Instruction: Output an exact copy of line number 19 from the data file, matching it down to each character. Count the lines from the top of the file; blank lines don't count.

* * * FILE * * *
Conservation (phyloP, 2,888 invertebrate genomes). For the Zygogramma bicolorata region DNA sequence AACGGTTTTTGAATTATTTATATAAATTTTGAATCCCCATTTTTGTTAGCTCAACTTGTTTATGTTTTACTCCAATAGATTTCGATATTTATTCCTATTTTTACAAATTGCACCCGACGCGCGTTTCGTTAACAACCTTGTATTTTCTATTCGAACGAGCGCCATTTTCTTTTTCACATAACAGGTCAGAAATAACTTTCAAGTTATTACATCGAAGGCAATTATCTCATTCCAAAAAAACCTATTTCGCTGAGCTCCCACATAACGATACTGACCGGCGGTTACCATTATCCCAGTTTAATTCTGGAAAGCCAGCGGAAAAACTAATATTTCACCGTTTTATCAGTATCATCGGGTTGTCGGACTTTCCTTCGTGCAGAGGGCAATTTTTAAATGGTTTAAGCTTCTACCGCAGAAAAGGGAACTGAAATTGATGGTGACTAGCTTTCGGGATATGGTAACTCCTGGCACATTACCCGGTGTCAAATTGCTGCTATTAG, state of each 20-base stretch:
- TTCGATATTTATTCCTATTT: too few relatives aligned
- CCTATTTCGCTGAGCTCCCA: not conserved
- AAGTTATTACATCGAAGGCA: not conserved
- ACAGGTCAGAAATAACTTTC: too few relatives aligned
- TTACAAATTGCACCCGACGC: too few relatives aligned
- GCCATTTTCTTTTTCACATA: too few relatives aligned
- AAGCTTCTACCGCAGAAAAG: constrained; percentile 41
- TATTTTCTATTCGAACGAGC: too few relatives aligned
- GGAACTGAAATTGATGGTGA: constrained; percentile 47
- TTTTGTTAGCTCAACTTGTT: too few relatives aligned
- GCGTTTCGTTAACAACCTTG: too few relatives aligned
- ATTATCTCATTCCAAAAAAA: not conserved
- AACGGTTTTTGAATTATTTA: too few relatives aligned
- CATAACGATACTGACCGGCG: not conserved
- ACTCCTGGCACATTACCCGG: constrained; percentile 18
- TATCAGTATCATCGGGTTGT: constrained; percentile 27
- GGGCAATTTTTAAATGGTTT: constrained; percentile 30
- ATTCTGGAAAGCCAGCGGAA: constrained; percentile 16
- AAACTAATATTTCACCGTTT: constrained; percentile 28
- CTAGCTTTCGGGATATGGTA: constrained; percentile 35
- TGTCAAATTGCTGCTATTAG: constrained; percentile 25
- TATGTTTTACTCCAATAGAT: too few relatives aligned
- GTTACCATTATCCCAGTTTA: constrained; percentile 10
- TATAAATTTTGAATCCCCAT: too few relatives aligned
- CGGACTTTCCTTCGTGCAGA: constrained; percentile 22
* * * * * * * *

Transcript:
- ATTCTGGAAAGCCAGCGGAA: constrained; percentile 16